Benutzerspezifische Werkzeuge

AG Stange


Gastro-intestinal stem cell and cancer biology 

Research Focus

Our group focuses on adult stem cells of the intestine and the stomach. We try to understand the mechanisms by which these stem cells maintain homeostasis within the tissue, but also how they react upon challenges like inflammation. Furthermore, we are interested in the role of theses stem cells in tumor initiation and tumor growth.  


Intestinal stem cells have been first identified by the laboratory of Hans Clevers in Utrecht by a specific marker (Lgr5) which is uniquely expressed on this cell type (1). A mouse line expressing a fluorescent mark from the Lgr5 promoter has allowed a detailed molecular analysis of the intestinal stem cell, resulting in the definition of the intestinal stem cell signature (2). Several stem cell specific genes were subsequently shown to be important players in the maintenance of intestinal stem cell homeostasis, such as Ascl2 (3), Lrig1 (4) and Rnf43 (5). A mouse model expressing a fluorescent mark under the promoter of another intestinal stem cell expressed gene, Troy, identified several Troy positive cell populations in different organs of the mouse, including a population of cells at the bottom of gastric glands. Lineage tracing experiments proved the stemness of this cell population (6). In parallel, culture conditions were developed that allowed an outgrowth of single Lgr5 and Troy positive cells into so called organoids, small organ-like 3D structures that contain stem cells and differentiated cells of the organ of origin (7). Variation of culture conditions has also allowed the outgrowth of human intestinal and gastric tissue, including cancers from these organs (8). 

(1) Barker et al, Nature, 2005 (2) Munoz*, Stange* et al, EMBO, 2012  (3) van der Flier et al, Cell, 2009 (4) Wong*, Stange* et al, Nat Cell Biol, 2012 (5) Koo et al, Nature, 2012 (6) Stange*, Koo* et al, Cell, 2013 (7) Sato et al, Nature, 2009 (8) Sato et al, Gastroenterology, 2011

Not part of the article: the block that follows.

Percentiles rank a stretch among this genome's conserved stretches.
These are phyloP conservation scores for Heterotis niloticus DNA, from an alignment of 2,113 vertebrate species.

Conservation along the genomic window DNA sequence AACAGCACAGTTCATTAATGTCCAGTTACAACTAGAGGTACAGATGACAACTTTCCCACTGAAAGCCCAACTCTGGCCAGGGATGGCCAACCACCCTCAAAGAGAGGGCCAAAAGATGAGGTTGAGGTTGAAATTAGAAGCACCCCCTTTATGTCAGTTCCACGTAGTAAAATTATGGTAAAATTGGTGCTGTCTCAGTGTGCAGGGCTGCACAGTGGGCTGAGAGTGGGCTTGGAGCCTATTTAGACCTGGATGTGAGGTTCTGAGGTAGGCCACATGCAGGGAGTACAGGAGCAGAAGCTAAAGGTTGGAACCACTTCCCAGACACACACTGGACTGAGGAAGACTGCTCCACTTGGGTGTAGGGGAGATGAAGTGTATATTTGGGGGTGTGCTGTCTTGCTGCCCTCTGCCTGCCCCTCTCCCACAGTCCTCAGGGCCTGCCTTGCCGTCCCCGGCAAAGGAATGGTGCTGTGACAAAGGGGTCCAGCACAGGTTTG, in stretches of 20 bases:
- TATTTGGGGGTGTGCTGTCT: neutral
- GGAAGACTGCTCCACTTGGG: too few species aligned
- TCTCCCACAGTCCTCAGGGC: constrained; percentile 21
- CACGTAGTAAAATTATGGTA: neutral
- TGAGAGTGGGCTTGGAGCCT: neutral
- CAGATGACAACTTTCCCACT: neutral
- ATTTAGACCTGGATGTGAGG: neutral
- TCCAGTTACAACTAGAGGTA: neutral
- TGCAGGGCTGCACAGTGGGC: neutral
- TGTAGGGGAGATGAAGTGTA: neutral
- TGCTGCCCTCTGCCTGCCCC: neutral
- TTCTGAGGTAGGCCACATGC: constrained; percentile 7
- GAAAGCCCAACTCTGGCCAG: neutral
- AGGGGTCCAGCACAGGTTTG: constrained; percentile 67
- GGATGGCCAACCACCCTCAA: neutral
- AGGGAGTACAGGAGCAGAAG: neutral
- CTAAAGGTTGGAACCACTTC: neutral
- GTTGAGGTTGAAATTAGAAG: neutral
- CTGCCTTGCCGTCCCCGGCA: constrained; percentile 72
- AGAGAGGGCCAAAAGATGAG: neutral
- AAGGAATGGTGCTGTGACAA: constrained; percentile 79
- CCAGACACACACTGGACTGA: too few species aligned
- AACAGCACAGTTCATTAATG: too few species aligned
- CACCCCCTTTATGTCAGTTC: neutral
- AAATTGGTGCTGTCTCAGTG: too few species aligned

Our laboratory focuses on three main topics

  • The Troy positive gastric stem cell in homeostasis, inflammation and tumor initiation/progression.
  • The analysis and treatment of human colorectal and gastric cancer organoids.
  • Genetic manipulation of organoids to unravel the function of frequently mutated cancer genes.

To approach these questions we are using state of the art technologies such as genetically modified mice and 3D cultures (organoids). Furthermore, close collaborations with groups from the Medical Faculty , the Max Planck Institute  and the Center for Regenerative Diseases (CRTD) exist, connecting adult stem cell research on the campus. We have furthermore access to diverse core facilities, including an advanced microscopy, mouse transgenic and NGS core facility. Internationally, we are collaborating with groups at the Cambridge Stem Cell Institute  and Gurdon Institute , the CNIO in Madrid  and the Washington University in St. Louis.

Lab Members